Yesterday I wrote about the lessons we can learn from God’s smallest of creatures. As soon as I completed the article I noticed a trail of those miniature critters moving into my kitchen. Apparently they knew that rain was coming and were taking cover.
At the same time, my husband’s plein air club was going to meet at our house to paint in the backyard. Soon the clouds began to gather. The first painter arrived. A stately fellow who has been one of the original artists for two years now. He and Paul had a cup of coffee outside as the clouds turned the sky to an ominous green color. This fellow is a little older than Paul and was quite anxious about the pending storm. One by one they came until all five of these determined, qualified, persistent painters began to set up their easels in various parts of the yard.
In the meantime, I was inside watching the weather forecast and following a storm that would soon descend upon our neck of the woods. I also began setting ant traps so that the crawling creatures might disappear from sight if the artists should have to come inside for shelter from the rain.
The ant traps were working. Soon about fifty million showed up on the window sill and the word was out. They knew a storm was coming and they were determined to partake in their last meal. It wasn’t long before the raindrops started to fall. The wind picked up, the rain fell and the artists came inside. Fortunately my house was in pretty good shape. I had cleaned the day before.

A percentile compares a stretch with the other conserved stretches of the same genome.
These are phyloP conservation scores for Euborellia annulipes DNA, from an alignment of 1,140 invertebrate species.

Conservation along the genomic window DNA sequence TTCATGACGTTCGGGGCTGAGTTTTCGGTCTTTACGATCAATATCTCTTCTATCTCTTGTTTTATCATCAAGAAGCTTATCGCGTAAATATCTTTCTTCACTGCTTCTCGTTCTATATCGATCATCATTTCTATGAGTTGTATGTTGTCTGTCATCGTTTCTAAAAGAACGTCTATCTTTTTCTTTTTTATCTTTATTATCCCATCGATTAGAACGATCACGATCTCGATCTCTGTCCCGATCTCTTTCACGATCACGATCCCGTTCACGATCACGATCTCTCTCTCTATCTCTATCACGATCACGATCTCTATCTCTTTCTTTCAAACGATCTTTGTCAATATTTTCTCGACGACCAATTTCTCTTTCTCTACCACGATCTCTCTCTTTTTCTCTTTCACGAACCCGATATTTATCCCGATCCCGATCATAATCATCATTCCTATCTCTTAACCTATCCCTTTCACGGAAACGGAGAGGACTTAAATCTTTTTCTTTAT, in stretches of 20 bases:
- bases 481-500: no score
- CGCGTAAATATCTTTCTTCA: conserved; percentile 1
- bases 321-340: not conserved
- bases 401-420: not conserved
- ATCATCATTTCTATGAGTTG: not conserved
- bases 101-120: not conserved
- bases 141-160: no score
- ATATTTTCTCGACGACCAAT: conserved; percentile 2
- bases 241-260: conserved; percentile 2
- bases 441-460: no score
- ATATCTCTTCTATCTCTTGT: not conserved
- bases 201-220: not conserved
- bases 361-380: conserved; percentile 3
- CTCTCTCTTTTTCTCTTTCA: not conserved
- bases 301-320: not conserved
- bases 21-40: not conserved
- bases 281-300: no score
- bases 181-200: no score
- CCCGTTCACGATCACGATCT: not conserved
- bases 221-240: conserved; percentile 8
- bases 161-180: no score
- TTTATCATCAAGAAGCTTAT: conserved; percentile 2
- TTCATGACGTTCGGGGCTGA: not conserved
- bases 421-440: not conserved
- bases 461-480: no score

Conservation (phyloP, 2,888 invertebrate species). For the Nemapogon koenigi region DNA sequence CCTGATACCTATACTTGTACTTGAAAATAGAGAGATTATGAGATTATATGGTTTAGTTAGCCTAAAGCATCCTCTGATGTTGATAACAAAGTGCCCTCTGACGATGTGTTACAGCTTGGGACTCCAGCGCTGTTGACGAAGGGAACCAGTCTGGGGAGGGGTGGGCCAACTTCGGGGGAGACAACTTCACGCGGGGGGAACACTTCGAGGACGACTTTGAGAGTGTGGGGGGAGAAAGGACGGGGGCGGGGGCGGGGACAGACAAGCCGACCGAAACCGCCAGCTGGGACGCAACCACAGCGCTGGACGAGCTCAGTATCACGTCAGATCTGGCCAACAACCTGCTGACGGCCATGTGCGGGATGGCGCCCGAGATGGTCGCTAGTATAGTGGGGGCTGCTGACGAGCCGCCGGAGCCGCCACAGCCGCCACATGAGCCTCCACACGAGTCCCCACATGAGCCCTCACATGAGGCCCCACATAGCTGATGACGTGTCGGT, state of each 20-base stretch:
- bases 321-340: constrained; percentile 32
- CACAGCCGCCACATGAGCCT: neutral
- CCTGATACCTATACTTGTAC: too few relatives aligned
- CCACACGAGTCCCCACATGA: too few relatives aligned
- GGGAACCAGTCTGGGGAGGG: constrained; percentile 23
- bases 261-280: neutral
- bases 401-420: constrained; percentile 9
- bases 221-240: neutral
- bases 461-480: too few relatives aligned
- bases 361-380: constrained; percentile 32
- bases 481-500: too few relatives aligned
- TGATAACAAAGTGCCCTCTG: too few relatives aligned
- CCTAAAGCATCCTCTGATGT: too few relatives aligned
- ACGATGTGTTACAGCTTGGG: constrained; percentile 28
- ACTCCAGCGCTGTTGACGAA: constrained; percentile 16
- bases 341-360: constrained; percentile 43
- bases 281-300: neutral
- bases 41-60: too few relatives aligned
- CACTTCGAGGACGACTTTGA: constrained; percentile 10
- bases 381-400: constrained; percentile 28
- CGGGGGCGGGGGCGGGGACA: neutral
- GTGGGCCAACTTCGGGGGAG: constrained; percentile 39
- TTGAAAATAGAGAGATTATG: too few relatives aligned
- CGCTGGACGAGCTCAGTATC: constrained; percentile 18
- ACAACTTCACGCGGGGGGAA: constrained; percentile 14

So in they came – the ants and the artists. There had to be a story in all this, so I decided to use this as another example of dedication, persistence, ingenuity and using the resources available. Had the artists been at another location, they would have had no place to go, but to their cars and home. Because they were in our backyard, they were able to paint from inside the house and use the storm time to complete what they had started. Like the ants, they used what they had available to them.
The first man to arrive was still a bit nervous about the storm, but he found a place at the table and soon began painting. His fears seemed to calm as he began his work. Friendly conversation ensued and painting followed. I was impressed to see the bond these folks had established. In just a short time they were laughing and sharing ideas as the wind picked up even more and the rain began to pelt at the windows. The storm raged outside, but there was a greater thing happening inside. Friendship!
The ants have all but disappeared, but I’m sure they’ll show up again. The artists are gone except for one. I hope they come back too.